New Coke is considered by many to be the greatest brand failure ever. This inconsistent branding rose from Coke’s desire to regain market share after customers seemed to prefer the sweeter taste of rival Pepsi-Cola, and in an effort to boost slumping sales in the early 1980s.
The public went nuts.
People were absolutely devastated by the change and that the classic formula was no longer in production. It didn’t matter that New Coke was a better product and it was what the market was requesting; cola fans didn’t want the change.
Less than three months after the introduction of New Coke, in July 1985, Coca-Cola admitted defeat and brought back the original formula. Surprisingly, even through all the backlash, New Coke remained on the shelves– though in limited supply– until 2002 before being discontinued.
The subsequent reintroduction of the old formula, dubbed “Coca-Cola Classic”, resulted in a significant gain in sales but the hostile public reaction to New Coke serves as a reminder to not mess with a well-established and successful brand.
Brand inconsistencies can happen to anyone– no matter how big or small– and they can happen at the most innocent of places. But spotting brand inconsistencies and avoiding them can help your business; according to a recent study by McKinsey & Company, B2B companies with strong and consistent branding are 20 percent more successful than those that are weak and inconsistent. The way an audience perceives your brand plays a central role in their buyer’s journey.
When your brand is littered with inconsistent branding, your customer might begin to doubt your credibility and decide against purchasing from you.
Check your work, and cover all your bases, by finding some sneaky places inconsistent branding can hide.
As long as more than one person is contributing to your content marketing strategy there’s bound to be different writing styles. While it’s good to have a range of styles, voices and personalities, there’s a fine line between just enough and too much. When the writing styles are just too drastically different, you risk confusing your consumers about the message you’re attempting to send.
There’s a reason there’s an AP Style Guide for journalists — it helps maintain consistency across news platforms. Of course, major news outlets have their own variations of the style guide, but they clearly communicate their expectations and rules to writers. Your brand can do the same thing to remove brand inconsistencies. Your company’s content style guide should include guidelines for what tone, character and voice the branded content needs to convey so writers of all backgrounds have a basic standard to follow.
There’s a ton of social media platforms out there, and more are emerging– or dying (Vine)– every day. It can be difficult to figure out which platforms to invest your time and energy into. Sometimes when we hear about “the next Facebook”, we feel the pressure to join and have a presence. All this ends up doing is spreading your resources thinner and having barely-touched accounts littering the Internet. You also run into the issue of having a platform that doesn’t reach your target audience.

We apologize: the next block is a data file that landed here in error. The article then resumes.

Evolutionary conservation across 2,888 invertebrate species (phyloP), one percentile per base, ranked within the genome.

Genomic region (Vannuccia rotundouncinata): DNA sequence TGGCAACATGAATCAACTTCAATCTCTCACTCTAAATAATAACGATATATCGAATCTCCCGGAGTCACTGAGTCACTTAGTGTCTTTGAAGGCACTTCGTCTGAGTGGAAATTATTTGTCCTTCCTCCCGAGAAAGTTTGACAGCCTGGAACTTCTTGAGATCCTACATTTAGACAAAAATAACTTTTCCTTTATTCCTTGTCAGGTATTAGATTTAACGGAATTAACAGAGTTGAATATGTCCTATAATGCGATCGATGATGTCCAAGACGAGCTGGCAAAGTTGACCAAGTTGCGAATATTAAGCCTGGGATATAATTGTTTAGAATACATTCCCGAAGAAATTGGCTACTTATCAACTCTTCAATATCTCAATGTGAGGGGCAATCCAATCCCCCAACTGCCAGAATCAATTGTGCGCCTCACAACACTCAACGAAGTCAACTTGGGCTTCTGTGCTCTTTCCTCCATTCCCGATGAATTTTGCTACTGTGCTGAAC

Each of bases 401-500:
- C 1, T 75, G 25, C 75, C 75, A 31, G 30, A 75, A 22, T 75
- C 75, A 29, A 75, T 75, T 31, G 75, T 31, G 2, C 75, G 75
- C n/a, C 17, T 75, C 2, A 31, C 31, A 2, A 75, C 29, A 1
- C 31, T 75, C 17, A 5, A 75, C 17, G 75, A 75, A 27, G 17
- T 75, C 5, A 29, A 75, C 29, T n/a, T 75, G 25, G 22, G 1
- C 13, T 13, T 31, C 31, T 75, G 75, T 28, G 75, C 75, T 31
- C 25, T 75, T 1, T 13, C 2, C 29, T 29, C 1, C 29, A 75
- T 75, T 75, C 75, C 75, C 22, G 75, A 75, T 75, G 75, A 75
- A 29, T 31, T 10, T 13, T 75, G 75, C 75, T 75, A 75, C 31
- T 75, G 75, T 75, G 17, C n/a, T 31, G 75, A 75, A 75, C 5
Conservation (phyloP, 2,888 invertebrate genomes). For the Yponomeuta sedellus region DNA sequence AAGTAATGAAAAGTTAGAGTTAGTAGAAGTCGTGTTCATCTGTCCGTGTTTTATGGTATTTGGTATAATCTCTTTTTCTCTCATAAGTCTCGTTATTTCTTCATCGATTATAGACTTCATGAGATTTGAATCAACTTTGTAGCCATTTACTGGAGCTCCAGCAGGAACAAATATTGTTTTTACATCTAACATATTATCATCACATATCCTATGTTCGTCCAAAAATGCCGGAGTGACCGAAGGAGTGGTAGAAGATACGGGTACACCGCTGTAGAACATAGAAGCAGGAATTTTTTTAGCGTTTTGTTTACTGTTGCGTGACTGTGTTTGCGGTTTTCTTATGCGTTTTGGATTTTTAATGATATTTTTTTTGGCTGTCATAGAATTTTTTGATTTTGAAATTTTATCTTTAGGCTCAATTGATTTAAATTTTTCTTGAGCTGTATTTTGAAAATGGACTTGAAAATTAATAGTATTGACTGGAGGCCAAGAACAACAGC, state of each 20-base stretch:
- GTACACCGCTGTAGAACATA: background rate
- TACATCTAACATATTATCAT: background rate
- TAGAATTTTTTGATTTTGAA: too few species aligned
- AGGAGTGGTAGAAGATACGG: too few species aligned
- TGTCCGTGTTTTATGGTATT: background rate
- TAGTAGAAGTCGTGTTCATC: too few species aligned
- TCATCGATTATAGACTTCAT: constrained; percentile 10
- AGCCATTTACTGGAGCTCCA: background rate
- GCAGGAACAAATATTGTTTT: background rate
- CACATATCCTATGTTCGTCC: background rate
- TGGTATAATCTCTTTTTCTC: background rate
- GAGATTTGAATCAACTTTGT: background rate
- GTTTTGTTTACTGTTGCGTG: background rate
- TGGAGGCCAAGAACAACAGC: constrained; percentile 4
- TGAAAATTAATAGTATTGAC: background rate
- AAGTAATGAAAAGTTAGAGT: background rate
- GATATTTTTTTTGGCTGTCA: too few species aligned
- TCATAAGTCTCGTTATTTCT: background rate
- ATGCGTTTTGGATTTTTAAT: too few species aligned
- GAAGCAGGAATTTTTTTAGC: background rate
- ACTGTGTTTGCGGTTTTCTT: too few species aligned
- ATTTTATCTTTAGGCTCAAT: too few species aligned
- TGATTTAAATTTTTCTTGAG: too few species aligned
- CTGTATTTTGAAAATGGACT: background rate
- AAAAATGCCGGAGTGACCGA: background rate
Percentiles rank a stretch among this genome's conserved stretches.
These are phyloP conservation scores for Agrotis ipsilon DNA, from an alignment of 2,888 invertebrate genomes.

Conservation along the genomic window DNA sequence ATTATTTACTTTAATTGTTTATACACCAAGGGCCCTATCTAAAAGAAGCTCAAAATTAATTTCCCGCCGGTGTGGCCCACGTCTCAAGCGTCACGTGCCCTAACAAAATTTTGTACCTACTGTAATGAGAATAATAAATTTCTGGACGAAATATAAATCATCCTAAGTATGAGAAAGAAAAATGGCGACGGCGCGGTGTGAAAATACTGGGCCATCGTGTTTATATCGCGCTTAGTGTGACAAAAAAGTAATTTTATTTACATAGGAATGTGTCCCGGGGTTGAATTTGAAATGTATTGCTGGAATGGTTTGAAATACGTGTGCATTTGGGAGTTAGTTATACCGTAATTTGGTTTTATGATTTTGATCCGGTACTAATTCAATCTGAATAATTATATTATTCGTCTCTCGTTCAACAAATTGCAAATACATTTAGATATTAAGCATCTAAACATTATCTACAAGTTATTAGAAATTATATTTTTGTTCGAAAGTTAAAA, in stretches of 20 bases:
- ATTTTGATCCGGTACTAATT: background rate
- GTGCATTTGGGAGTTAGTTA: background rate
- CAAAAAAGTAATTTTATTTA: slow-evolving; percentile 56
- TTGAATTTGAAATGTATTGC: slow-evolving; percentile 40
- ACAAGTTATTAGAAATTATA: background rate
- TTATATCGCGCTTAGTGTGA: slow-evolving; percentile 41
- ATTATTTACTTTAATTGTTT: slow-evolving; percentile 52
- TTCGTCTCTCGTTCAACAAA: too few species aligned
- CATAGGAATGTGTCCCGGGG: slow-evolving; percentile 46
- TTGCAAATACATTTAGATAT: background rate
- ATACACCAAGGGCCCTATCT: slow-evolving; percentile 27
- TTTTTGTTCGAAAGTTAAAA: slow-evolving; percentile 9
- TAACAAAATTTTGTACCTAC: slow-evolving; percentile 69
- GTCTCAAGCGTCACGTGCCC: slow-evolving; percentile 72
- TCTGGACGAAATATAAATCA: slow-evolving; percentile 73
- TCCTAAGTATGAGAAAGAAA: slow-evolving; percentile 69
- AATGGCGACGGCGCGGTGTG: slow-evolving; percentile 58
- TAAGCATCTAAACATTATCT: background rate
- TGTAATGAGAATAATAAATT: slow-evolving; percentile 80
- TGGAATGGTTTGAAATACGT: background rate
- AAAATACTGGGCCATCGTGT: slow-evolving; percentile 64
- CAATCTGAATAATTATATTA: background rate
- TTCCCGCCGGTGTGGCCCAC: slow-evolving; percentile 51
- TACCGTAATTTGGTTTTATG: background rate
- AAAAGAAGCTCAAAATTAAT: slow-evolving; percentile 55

This is one of the easier brand inconsistencies to fix; first, find the platforms your audiences tend to flock to. It’s also a good idea to Spring Clean your social media profiles and toss any old profiles you don’t use to minimize audience confusion if they happen to stumble upon it.
There are different philosophies about emails floating around. Some people are short and sweet with their internet correspondences, just sending a line or two as needed. Others need a full paragraph or two (or full pages) to get the point across. Just like there are different philosophies behind emails, people use different types of language in their emails. Some are overtly formal, others are casual. A customer may be working with sales and IT to solve a problem, but be getting different messages in terms of length, voice, etc. from different departments.
Just like creating a style guide for your content, creating a guide for email correspondence can help align your team and strengthen the message you’re trying to portray. You can include guidelines on how to respond to questions and what specific language to include or exclude. A great starting point is to make a list of the most common questions broken down by department and then create on-brand answers for each question.
It may also be a good idea to have a set font type and color in the email style guide, as well. While bright green Comic Sans is fun for personal use, it may cause your brand to lose credibility if it’s not used consistently and deliberately.
What Happens With Inconsistent Branding?Consistent customer experiences and messaging strategies go a long way in building trust in your brand, but consistency can break down when your brand hyper focuses on developing tactics instead of aligning your brand with your core values.
Inconsistent branding can harm your business by reducing sales from current and future customers who are unhappy about their experience, which can result in slowed growth and goals not being met in a timely fashion.